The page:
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Six months back, I used to work in a company which was a start up located in India. I left the company around April 2020 (during pandemic). Due to that I couldn't collect any certificates. After that, when the pandemic had died down, I gave a request to the CEO for experience certificate, relieving letter and pay slip. But the CEO didn't give pay slip, saying he will give it later. As I was unemployed at that time, I didn't follow up with him.

But after I left the company, I had a conversation with the new HR in that company in LinkedIn. During that conversation, I disclosed the faults of CEO and company. She being a sadist, conveyed what I told her in the conversation with her to the CEO. This infuriated my CEO and he said he will give a bad impression about me in my background review. After that, now I got an offer from a new company and they are asking for pay slip. I asked him for the same, but he has been delaying it for a week now giving me flimsy reasons like HR is not there or he is busy. The HR who had worked there has left the company. Even when I was working, usually HR's don't last more than 3 months and some of them come occasionally to the office. I don't even know whether there is a real HR there. How can I get the pay slip from CEO? If I file a complaint, what will happen if he gives a wrong background review about me? What is the ideal decision here, as I can't keep delaying the pay slip to new company (which I did convey to him).

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    Due to that I couldn't collect any certificates.. learning lesson: there's always soft copies of document that can be sent over to avoid physical handling of documents. – Sourav Ghosh Nov 4 '20 at 12:46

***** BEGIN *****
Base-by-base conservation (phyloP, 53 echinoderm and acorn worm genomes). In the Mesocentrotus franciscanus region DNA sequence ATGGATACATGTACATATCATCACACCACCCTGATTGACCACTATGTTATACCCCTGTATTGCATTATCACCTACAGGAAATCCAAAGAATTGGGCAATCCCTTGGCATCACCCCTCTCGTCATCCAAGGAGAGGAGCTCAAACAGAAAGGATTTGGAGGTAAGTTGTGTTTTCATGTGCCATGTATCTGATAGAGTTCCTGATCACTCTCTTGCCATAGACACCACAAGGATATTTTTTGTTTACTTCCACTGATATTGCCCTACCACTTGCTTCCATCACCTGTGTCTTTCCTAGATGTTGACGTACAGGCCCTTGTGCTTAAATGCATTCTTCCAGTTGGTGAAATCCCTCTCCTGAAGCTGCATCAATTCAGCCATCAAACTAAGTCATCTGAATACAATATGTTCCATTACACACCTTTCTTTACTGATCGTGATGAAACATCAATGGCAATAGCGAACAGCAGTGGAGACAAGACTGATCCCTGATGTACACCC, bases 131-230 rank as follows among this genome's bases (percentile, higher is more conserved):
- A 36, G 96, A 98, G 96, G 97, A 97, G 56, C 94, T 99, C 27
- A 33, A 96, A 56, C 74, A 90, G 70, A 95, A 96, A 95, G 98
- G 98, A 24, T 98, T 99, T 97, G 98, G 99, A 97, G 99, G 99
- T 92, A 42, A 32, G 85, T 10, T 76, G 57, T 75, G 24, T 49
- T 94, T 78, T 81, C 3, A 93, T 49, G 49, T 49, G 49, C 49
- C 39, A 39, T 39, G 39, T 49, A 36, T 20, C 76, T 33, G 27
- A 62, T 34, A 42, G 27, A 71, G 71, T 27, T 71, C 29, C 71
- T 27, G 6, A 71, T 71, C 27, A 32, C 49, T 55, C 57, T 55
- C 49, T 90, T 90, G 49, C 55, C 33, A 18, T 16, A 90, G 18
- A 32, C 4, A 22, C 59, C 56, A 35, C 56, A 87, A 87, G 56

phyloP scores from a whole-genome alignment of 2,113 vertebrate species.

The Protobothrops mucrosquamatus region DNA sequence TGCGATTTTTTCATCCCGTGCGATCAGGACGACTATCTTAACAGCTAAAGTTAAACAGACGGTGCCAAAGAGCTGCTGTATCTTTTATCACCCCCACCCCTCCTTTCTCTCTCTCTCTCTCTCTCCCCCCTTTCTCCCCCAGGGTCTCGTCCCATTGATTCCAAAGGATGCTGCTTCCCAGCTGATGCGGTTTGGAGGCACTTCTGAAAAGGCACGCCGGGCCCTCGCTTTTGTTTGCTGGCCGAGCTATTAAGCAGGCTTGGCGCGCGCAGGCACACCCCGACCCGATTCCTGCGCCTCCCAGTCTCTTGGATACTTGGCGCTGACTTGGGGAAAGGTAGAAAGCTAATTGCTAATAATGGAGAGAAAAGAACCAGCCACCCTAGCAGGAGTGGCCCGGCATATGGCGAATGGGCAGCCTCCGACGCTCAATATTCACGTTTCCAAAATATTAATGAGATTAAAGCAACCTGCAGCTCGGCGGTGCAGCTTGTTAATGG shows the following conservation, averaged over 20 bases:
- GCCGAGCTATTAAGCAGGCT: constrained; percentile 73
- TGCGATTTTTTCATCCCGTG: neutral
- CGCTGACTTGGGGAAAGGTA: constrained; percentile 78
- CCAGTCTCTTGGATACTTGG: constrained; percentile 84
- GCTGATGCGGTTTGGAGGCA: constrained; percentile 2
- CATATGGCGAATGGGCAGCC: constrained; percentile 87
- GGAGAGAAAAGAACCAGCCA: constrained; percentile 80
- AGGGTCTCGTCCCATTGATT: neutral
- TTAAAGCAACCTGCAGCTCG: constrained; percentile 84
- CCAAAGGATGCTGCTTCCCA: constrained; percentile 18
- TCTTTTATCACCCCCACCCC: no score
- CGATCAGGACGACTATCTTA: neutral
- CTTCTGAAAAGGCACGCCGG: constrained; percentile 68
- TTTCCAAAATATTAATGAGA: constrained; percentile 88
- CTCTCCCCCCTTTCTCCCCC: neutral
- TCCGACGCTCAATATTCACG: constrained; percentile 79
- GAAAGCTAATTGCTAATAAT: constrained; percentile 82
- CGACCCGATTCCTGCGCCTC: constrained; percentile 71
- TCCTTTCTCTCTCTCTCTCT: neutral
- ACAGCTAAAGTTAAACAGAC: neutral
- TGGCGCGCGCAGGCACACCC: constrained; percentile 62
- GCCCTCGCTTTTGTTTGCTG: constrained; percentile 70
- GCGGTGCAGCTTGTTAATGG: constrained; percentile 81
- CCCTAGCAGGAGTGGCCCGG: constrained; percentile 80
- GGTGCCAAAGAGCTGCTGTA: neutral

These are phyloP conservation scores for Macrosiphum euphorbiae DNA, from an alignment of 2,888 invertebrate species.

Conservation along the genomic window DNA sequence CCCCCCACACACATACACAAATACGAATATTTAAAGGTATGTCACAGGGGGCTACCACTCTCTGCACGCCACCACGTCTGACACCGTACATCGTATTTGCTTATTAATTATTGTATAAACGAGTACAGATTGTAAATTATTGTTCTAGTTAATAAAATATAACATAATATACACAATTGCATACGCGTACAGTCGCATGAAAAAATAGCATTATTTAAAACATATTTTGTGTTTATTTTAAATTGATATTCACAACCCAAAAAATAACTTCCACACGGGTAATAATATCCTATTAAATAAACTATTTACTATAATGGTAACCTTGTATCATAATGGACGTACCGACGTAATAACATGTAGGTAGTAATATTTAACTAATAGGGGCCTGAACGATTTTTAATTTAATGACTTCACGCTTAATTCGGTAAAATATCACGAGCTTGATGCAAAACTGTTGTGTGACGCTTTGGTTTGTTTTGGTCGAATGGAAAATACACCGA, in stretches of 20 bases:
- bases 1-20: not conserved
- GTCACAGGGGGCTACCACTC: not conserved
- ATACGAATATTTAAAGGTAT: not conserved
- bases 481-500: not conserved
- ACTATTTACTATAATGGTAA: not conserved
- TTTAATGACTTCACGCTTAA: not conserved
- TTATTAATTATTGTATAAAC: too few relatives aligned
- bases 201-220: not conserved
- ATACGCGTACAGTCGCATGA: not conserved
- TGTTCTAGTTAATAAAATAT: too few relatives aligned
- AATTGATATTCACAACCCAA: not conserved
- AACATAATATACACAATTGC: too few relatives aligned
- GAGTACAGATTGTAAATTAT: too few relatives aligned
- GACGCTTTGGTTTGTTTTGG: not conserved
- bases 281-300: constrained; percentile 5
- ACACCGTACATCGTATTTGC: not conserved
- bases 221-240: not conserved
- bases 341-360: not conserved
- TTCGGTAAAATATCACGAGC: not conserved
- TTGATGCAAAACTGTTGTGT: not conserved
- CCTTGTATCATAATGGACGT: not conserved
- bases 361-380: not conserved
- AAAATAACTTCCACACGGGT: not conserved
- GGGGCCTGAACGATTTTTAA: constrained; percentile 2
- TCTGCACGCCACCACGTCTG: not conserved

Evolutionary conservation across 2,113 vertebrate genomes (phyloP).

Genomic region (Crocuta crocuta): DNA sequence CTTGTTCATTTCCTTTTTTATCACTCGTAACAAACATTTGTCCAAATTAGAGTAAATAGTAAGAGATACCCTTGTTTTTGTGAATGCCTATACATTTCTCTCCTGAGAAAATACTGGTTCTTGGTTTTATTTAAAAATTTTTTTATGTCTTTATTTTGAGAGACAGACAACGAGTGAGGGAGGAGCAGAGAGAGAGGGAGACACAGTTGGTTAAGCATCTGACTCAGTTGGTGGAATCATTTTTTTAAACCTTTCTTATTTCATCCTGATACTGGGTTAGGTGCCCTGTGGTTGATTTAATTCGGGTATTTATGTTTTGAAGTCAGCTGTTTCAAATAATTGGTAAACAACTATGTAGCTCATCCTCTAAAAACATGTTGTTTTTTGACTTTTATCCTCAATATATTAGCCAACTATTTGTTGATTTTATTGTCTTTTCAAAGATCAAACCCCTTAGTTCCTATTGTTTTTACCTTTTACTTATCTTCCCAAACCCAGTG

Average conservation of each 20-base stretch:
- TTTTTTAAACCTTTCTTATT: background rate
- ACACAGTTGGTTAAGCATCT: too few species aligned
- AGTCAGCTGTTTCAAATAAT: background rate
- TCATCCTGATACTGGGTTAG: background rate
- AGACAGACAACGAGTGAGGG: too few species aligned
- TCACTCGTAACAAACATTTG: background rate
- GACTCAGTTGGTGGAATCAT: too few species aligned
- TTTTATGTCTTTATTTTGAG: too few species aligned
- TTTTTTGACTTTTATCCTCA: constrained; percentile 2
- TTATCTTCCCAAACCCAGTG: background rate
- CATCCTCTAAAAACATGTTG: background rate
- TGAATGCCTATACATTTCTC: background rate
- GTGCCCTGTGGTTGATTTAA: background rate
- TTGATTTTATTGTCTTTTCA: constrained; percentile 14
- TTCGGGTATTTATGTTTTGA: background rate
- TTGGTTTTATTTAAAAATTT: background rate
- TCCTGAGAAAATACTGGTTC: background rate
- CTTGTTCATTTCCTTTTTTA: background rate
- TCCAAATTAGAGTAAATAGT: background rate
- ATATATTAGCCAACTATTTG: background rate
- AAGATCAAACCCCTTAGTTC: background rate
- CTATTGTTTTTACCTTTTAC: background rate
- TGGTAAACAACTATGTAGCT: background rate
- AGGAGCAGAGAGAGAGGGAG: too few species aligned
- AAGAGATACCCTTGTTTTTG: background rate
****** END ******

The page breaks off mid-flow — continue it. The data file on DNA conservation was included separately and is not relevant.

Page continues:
• Two things: can you please break it down into paragraphs? And second: what country are you in? – Tymoteusz Paul Nov 4 '20 at 12:46
  • @Tymoteusz : I live in India – Fasty Nov 4 '20 at 12:49
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    @TymoteuszPaul Given the relieving letter and payslip, it sounded like India already. :) – Sourav Ghosh Nov 4 '20 at 12:53
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    Answerers please note that India has very specific norms surrounding needing relieving letters and pay slips and such that are very unusual in the West (and, to be honest, very anti-worker). Answers not aware of the specific Indian restrictions around these will not be helpful. – mxyzplk Nov 4 '20 at 15:38
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I think you should tell the company, you got offer from, that previous workplace is not releasing it.

If you got the offer, they are obviously interested in you.

And, if pay slip is needed for some compliance purposes, they can drag it from your previous employer.

In my opinion, if he get official request for your pay slip from company, not a person, it would be much harder for him to withhold it

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I exactly don't know what / how "filing a complaint" works in your country, but if it

  • gets you the required docs / certificates
  • and those docs are a must to join the new job

then go ahead and file a complaint (or pursue whichever formal way you need to to obtain the required docs).

Regarding the background review: In majority, the new company will ask about the employment tenure and confirm your employment, nothing more than that. If the CEO/ the company lie about that, they can face legal recourse, so most likely they'll be truthful. So, your background check is covered.

One thing, you will not be able to list the CEO as your reference - find out someone else who can give you a positive review and talk about good things about you and your work.

  • This is different in India, because IIRC you’re not legally allowed to work two jobs at once, and your previous employer needs to give you a relieving letter before you can go work at a new employer. – nick012000 Nov 7 '20 at 23:50

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